13. 13. Paul investigated factors that might explain songbird populations in his study sites.<br />Paul set up multiple study sites:<br />Three riparian areas inside Yellowstone National Park (YNP).<br />Three riparian areas outside YNP.<br />He started by examining population sizes of songbirds, hawks, moose, insects, and willows.<br />13<br />
  14. 14. Some results from Paul’s first year of study<br />What can you conclude from this data?<br />14<br />
  15. 15. The summary data didn’t reflect differences Paul thought existed between his sites, so he looked more closely at his first year data. What conclusions about species interactions can you draw from this data?<br />15<br />
  16. 16. Some interactions between organisms in a biological community are not feeding relationships. <br />SECONDARY Hawks Coyotes Songbirds <br />CONSUMERS<br />PRIMARY Moose Elk Deer Beaver Insects Rabbit<br />CONSUMERS<br />PRIMARY Willows Aspen<br />PRODUCERS<br />Grasses<br />16<br />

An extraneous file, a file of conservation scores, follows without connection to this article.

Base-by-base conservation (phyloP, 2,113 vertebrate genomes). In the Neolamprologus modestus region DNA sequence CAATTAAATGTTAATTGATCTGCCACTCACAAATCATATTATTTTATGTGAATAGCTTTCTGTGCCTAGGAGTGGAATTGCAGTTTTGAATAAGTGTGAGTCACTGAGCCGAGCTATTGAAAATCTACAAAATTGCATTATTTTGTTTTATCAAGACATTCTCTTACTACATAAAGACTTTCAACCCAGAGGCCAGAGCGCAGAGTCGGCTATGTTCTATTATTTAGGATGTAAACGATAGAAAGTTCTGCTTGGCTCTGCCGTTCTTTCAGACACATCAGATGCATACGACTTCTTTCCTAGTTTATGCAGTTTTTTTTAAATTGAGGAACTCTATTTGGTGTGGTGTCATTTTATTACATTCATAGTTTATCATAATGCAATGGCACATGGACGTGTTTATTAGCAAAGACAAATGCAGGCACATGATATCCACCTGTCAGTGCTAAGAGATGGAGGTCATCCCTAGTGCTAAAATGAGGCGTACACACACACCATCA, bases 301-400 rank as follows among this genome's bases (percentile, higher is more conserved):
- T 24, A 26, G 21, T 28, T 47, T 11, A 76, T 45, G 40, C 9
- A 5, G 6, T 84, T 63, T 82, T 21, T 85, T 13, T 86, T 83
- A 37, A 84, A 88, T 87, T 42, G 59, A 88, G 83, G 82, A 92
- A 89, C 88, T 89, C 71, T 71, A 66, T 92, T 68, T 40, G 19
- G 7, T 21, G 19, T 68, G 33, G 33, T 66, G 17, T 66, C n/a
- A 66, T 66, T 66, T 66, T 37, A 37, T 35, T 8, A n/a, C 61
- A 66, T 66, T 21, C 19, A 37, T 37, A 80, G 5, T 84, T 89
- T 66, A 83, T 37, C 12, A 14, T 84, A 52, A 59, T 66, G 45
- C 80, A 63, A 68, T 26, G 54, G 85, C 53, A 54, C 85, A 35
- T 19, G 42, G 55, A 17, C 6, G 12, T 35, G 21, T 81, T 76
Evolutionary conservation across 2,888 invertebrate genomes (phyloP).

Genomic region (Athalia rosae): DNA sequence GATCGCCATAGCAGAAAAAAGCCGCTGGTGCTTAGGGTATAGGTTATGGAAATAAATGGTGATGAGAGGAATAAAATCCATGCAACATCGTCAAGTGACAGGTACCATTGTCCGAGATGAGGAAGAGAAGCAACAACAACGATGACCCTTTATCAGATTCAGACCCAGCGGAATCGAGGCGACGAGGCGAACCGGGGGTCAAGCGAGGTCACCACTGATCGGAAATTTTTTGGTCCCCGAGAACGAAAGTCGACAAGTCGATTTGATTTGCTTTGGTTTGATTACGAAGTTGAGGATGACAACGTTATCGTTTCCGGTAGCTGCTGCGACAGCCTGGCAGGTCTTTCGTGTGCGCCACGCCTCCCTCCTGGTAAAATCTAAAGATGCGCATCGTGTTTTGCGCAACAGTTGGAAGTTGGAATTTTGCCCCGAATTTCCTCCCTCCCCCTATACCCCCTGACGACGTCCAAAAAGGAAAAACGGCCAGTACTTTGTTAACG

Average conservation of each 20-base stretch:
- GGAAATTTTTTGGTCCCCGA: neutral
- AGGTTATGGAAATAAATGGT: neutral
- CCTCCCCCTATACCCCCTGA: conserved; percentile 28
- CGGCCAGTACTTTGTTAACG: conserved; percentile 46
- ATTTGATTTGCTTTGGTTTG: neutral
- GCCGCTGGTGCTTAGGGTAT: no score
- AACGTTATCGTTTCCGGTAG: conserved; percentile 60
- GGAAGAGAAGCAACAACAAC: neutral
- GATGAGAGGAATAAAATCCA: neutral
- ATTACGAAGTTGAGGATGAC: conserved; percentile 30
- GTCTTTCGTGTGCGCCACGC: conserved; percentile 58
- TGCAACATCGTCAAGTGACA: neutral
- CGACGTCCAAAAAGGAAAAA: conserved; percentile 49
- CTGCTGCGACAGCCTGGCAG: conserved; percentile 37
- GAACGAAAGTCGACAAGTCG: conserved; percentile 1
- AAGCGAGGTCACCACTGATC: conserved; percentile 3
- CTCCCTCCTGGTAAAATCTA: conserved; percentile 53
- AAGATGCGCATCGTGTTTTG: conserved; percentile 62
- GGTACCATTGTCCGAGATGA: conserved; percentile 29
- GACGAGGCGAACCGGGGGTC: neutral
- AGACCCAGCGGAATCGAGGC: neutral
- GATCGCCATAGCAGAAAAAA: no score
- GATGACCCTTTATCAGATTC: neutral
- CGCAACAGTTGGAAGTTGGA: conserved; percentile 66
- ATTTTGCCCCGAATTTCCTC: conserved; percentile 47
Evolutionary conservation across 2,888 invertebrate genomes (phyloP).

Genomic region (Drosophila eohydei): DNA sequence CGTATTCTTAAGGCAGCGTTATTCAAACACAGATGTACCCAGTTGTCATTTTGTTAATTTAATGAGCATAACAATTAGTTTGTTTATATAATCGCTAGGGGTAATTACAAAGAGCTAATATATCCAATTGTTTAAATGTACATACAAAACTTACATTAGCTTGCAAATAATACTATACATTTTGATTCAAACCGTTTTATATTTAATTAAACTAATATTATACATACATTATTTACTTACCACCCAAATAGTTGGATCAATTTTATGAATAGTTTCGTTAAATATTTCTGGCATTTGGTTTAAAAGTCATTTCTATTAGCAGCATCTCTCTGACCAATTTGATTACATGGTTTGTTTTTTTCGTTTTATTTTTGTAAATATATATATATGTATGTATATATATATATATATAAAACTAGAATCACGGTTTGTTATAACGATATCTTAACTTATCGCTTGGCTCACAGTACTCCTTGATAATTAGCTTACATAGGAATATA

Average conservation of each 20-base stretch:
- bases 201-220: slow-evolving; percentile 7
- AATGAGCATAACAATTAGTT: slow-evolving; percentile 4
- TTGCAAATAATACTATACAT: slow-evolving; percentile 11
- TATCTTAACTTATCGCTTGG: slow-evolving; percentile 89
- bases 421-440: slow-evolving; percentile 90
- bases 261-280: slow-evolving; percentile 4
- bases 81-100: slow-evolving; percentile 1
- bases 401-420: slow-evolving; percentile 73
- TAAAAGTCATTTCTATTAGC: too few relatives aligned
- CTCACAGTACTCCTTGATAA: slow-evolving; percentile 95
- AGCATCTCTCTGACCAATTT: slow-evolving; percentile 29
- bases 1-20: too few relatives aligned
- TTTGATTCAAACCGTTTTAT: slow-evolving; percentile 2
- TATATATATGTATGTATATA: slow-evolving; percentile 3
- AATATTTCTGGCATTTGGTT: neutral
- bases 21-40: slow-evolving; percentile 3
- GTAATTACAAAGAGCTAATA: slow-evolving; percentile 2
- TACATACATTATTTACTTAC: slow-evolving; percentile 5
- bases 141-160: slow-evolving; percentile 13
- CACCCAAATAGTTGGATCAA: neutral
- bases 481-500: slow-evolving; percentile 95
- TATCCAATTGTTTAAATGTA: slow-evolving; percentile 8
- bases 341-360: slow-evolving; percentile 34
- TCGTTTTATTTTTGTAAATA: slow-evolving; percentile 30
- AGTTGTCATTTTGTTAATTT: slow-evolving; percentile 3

17. 17. Some interactions between organisms in a biological community are not feeding relationships. Look at Paul’s data & the food web – what are some possible non-feeding relationships in this community?<br />Willows provide habitat for insects.<br />Willows provide nest sites for birds.<br />Moose waste adds nutrients to soil for the willows.<br />Grasses provide material for bird and rabbit nests.<br />17<br />
  18. 18. Paul thinks there may be other interactions that may affect the songbird populations. <br />18<br />